I refer to the article ‘‘Polyfest to taste a little Melanesia" (August 20) in which the writer referred to the Kiribati performance group as Melanesian. The people of Kiribati (pronounced Kiribas) are, in fact, Micronesians, the third main Pacific Island ethnic grouping.
They wish to promote peace with understanding between our two very different cultures.
Over the decades Porirua participants have been able to make unique contributions that have eluded the professional diplomats and negotiators.
On August 16, retired Porirua policeman, mountaineer, photographer and writer Roger Shepherd was with the secretary general of the Korea-New Zealand Society, Mr Hwang, at the northern border between Russia and North Korea, Tumangang.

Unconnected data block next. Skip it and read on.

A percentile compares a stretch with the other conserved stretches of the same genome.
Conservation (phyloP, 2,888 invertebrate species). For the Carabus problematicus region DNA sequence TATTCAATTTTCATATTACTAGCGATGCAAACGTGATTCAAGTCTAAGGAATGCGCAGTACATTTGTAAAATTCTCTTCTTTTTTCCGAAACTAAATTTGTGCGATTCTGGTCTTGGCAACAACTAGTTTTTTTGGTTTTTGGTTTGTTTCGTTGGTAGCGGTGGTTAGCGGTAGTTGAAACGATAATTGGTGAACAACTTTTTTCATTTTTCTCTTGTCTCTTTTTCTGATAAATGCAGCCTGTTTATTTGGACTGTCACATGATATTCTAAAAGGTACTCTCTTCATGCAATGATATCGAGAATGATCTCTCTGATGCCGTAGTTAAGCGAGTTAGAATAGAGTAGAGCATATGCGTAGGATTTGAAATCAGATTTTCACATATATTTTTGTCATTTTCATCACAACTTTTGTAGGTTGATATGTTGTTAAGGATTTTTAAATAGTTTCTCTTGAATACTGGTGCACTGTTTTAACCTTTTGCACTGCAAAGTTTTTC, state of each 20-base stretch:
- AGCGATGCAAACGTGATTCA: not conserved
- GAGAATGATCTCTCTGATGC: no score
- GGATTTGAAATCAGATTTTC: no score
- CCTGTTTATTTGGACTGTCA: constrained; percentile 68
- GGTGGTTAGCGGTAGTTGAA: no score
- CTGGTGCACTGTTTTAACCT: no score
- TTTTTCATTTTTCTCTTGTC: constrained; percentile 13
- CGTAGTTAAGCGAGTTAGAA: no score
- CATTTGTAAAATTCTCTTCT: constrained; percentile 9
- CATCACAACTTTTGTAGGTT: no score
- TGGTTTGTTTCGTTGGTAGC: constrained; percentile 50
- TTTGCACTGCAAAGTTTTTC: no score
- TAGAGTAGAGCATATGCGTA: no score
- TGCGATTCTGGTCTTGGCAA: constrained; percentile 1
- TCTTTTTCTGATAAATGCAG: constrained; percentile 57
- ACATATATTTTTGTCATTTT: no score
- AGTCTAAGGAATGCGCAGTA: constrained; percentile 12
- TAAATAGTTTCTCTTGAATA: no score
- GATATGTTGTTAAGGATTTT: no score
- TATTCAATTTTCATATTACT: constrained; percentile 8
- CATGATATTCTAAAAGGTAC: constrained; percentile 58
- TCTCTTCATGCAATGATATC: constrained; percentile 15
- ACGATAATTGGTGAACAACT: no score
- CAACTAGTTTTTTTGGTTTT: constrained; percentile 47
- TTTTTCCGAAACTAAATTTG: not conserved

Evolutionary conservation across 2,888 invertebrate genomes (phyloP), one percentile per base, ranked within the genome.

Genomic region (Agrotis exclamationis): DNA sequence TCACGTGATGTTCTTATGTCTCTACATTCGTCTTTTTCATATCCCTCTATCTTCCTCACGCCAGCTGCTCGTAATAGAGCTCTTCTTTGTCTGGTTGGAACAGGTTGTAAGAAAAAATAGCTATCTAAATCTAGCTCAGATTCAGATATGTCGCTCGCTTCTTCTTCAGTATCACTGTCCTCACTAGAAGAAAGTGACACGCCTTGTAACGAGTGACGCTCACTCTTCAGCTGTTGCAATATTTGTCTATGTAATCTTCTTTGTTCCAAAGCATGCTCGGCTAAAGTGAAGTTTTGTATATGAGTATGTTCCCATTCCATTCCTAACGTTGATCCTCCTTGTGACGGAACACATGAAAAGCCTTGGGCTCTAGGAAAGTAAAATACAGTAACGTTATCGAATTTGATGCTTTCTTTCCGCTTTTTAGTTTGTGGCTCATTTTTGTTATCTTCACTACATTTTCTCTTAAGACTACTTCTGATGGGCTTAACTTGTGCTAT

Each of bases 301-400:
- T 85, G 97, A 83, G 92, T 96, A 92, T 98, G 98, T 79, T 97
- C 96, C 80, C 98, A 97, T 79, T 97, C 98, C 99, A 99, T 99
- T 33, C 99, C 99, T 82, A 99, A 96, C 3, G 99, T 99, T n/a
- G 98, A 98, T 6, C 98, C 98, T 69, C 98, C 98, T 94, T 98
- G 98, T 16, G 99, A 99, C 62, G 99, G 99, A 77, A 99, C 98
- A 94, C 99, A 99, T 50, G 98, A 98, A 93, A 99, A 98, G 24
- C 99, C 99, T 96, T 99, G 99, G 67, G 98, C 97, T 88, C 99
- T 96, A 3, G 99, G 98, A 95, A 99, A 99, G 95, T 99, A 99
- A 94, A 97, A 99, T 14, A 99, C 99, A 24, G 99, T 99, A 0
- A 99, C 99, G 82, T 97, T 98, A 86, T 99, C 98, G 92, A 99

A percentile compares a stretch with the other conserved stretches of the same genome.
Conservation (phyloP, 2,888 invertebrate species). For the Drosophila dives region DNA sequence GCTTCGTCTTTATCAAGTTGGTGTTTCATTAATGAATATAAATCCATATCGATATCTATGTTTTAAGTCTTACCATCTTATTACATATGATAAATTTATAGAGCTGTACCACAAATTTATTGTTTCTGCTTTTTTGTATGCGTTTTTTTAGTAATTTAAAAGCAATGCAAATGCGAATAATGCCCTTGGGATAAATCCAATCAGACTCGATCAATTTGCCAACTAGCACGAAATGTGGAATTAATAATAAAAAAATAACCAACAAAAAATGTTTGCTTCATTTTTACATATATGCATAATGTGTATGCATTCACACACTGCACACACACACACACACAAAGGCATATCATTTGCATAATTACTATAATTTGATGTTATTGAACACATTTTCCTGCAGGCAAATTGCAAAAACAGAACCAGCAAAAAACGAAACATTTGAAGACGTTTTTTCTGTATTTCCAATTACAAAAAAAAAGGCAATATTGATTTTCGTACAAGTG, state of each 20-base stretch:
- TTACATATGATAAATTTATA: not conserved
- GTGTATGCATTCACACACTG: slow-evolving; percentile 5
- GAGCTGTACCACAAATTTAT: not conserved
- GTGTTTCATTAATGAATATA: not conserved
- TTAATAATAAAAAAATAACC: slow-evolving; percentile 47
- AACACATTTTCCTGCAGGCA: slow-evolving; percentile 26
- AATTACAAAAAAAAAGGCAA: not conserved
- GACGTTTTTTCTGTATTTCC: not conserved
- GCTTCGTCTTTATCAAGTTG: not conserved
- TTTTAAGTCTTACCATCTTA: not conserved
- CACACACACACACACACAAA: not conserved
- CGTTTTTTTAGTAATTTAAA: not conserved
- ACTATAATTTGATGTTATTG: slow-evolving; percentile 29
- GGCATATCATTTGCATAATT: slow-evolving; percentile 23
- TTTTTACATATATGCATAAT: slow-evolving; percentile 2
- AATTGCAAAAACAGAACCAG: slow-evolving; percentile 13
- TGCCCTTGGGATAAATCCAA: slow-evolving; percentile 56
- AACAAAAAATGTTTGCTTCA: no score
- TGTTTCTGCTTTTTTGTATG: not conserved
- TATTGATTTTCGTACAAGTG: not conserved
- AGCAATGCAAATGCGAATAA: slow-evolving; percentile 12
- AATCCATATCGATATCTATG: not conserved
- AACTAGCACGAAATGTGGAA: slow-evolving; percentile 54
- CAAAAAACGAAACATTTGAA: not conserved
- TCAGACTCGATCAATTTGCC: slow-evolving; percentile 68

There he met the Russian train carrying the group of New Zealand motorcyclists headed by Jo and Gareth Morgan, who are following the mountain route from north to south in North Korea, traversed previously by Roger.
Roger had with him copies of the first publication of his book completed after his three years of climbing the mountain chain, which is the backbone of North and South Korea.
His book launch will be in Pyongyang, the North Korean capital, this week.
At the end of the North Korea part of the ride, Gareth and Jo Morgan hope to ride into South Korea and travel on to the southern tip before entering China.
The one uncertainty is the effect of American military exercises planned to be carried out in South Korea at the time they will be riding into the south.
In these two projects New Zealanders, including Porirua people, are showing that practical steps towards peace and unity in Korea and with New Zealand are achievable.